Landmark Haliburton sporting goods store to close after nearly three decades in business
By Jenn Watt
Three decades is a long time to be working at anything, and when you own one of Haliburton’s landmark shops, it means more memories than anyone can recount in a single conversation.
JoAnne Sharpley has been doing a lot of reminiscing lately, as she readies herself for retirement this fall and the closure of JoAnne Sharpley’s Source for Sports, the business that has been the focus of her professional life for so long.
“People [back] in the day would line up for two hours to get into the store for Midnight Madness [street sale],” JoAnne said last week, seated in her office with former soft goods manager Courtney Cook. The pair share their stories back and forth, often finishing one another’s sentences, one memory leading to another.
“The lineup would be down the street -” JoAnne said.
“- we always had to have a door guy,” Cook finished.
“Yeah, we always had a bouncer,” JoAnne said.
They’d stock up on snacks and pop, working until one in the morning, until finally JoAnne would tell the bouncer to tell people the sales had ended and it was time to go home.
The store has been a Haliburton destination for much of its existence, outfitting hockey players, skiers, snowboarders, kayakers, runners – you name it.
It has come a long way since Glen and JoAnne Sharpley bought The Sports Stop 29 years ago.
“We bought a cottage in 1990 on Maple Lake,” JoAnne recalls. “And Glen, my ex, had to retire from hockey … so we were here, at the cottage, and ran into our real estate agent. And [Glen] said, ‘is there a business for sale in Haliburton?’ and she said, ‘yes,’ and I prayed right at that moment that it was like a sewing machine store that was for sale and the words that came out of her mouth were ‘the local sporting goods store is for sale.’ So Glen being an ex-hockey player [it was a perfect fit].”
The transition to small town Ontario was difficult at first because JoAnne had come from Oakville, which she loved, but it didn’t take long before her heart was in Haliburton. “And now I’m just thrilled to have brought up my boys here,” she said.
JoAnne’s sons, Jonathan and Justin, both worked in the family business, joining the team of staff that some summers would grow to at least a dozen. The store has moved several times, starting in a space of about 600 square feet where Cranberry Cottage is now through several other locations before settling at the 6,000-square-foot building near the corner of Highland Street and Maple Avenue.
In 2014, the store changed from Sharpley’s Source for Sports to JoAnne Sharpley’s Source for Sports, with JoAnne as sole owner.
Over the years, she said she’s been blessed with a dedicated core of staff, several of them working at the shop for more than a decade. In the last year, two longtime employees, Kevin Sicard and Courtney Cook, decided to move on to other things, but both have continued to help out.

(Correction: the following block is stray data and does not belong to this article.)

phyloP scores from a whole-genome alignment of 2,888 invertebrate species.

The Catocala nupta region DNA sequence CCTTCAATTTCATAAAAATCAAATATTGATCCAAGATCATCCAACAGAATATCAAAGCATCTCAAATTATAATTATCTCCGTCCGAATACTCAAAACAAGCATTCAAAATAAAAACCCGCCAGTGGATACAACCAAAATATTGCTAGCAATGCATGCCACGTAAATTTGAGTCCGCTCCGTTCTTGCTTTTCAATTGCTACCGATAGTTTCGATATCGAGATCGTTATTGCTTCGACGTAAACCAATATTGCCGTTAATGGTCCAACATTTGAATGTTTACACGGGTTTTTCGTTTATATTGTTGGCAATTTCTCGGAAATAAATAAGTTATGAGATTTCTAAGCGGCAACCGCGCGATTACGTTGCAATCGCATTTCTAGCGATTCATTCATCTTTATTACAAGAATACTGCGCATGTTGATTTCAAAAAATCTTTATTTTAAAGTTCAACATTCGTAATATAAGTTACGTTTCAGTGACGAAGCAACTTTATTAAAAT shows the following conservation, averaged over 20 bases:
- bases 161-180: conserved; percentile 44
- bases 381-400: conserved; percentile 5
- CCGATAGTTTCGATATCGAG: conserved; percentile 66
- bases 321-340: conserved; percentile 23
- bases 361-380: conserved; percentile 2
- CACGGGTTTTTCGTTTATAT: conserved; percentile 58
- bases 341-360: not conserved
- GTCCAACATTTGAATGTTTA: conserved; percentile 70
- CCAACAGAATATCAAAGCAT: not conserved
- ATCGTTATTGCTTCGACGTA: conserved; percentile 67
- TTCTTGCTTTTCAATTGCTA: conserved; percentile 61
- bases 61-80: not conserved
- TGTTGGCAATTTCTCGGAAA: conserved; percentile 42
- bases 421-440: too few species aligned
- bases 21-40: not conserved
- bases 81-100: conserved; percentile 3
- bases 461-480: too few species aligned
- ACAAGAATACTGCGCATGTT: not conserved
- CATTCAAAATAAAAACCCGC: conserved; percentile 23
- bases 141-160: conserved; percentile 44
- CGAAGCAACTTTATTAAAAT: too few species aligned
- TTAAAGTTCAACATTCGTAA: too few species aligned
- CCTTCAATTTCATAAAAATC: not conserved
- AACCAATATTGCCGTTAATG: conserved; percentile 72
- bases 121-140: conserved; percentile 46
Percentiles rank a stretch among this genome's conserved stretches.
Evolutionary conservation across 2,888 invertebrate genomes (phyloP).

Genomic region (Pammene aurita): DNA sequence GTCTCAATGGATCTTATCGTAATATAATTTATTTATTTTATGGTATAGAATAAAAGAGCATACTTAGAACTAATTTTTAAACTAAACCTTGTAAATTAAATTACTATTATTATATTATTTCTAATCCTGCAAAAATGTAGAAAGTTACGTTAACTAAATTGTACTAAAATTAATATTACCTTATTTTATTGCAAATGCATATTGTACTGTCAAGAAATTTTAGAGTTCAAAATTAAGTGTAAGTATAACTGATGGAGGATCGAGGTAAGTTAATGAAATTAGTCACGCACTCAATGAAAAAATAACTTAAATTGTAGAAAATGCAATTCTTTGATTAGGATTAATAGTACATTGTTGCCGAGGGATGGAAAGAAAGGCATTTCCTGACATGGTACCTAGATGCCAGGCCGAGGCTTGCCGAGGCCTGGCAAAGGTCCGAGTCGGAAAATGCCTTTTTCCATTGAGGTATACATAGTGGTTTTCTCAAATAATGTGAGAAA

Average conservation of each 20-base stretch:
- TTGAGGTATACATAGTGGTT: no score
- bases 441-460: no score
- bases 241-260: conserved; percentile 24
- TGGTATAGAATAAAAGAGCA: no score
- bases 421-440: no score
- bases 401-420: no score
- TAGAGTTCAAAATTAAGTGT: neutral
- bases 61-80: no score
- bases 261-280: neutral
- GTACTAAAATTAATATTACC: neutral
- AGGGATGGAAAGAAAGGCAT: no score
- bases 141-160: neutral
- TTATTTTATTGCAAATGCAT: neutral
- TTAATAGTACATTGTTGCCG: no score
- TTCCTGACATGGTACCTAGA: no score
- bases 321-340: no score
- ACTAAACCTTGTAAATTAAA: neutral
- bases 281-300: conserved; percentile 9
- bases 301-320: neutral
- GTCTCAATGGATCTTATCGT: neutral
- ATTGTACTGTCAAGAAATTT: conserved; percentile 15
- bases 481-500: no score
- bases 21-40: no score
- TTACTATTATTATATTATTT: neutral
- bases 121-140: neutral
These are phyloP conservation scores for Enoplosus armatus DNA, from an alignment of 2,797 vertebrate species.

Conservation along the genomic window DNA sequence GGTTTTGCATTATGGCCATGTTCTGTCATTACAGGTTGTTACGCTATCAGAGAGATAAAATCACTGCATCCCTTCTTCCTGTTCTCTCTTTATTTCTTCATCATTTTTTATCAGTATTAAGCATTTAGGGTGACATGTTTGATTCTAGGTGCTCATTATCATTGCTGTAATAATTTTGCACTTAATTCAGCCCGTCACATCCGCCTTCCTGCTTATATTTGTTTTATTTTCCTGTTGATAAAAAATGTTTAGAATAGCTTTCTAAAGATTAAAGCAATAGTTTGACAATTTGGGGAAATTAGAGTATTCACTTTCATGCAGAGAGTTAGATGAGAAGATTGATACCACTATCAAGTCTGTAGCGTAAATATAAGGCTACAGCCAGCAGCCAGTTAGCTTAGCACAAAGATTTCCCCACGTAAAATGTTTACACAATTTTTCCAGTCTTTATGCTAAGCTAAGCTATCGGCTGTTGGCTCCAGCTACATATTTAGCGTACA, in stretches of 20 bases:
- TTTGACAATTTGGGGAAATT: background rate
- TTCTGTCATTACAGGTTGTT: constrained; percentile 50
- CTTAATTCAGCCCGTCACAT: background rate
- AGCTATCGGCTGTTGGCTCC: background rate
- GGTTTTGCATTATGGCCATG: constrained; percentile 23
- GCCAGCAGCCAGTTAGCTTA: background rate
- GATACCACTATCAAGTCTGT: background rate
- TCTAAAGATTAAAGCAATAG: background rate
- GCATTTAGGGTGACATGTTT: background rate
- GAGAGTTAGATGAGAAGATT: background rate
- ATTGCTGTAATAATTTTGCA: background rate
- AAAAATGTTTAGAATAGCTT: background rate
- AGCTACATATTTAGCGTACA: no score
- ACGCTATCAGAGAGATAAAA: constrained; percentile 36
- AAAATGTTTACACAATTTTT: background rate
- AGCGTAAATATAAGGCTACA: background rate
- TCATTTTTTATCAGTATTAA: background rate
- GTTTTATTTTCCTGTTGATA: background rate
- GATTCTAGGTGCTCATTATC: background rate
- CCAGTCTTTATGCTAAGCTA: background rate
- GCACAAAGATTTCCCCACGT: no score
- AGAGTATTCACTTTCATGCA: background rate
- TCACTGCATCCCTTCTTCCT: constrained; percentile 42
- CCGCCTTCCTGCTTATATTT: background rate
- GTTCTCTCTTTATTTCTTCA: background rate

“We always took great pride in [the store environment]: our walls always looked fantastic and people used to ask in the past, who are your buyers? Me and Court,” JoAnne said.
“Yeah, and Kevin used to kill it with his wakeboard displays,” Cook said.
“Kevin was thehard goods manager of the world … And to this day, even now, after hours Kevin has been coming in, so has Courtney. Kevin comes in after hours, tidies things up … when all my new wakeboards came, he came and put them all together,” JoAnne said.
In addition to the two-legged staff, several furry friends have also helped out over the years, each appropriately named after brands sold at the store: Oakley, Easton, Burton, Wilson, and Nixon.
“Oakley was the original. He was the OG of Sharpley’s,” Cook said.
“He would sit outside and wait for people to give him their ice cream cones,” JoAnne said.
“Or the poor kid that dropped it,” Cook laughed.
The store has also been a coveted summer job for young people, a meeting place for others, that sold the clothes and sporting equipment they were looking for. About 20 years ago, Sharpley’s shifted direction with their merchandise, expanding from offering brands like Nike, Columbia and Adidas to include surf brands like Billabong, Roxy and Quiksilver etc.
“In the year 2000, we brought in all the surf brands,” JoAnne said. “… We were at a surf expo, a big, big, show in Orlando and – this is like a stadium-size show – and all the brands are there. Glen and I had never been before and there was a lineup outside this one booth that wrapped right around the corner and it was all Roxy and Quiksilver and we had no idea what that was until we waited in line to get in.”
In the years that followed, they continued to grow their range of products, adding paddleboards and kayaks, Blundstone boots and other goods that people of all ages wanted.
“Especially the young after-school students that we had work here, we would hand them all of our catalogues and say, ‘go through it, mark on it the stuff you like,’” Cook said. “Because everybody that works here, we were all spread out in age.”
During the years that the Molou Theatre was in operation, the corner of Highland and Maple would be filled with young people, who would make a night of going to the movies – meeting at Sharpley’s and shopping, eating at McKeck’s and then going to the movies.
“And then the year that they had Rock the Wake [wakeboarding event in Haliburton], we had to have 20 staff on,” JoAnne said. Again, the young people would congregate at Sharpley’s.
JoAnne Sharpley said she will miss coming in to her store every day, interacting with the staff and seeing her regular customers. She said it was “awesome to watch our young people grow and learn” and to build friendships with local and seasonal residents.
It’s been an honour and a privilege to make a positive contribution to the community, she said, and was happy to help others have fun in the Highlands no matter the season.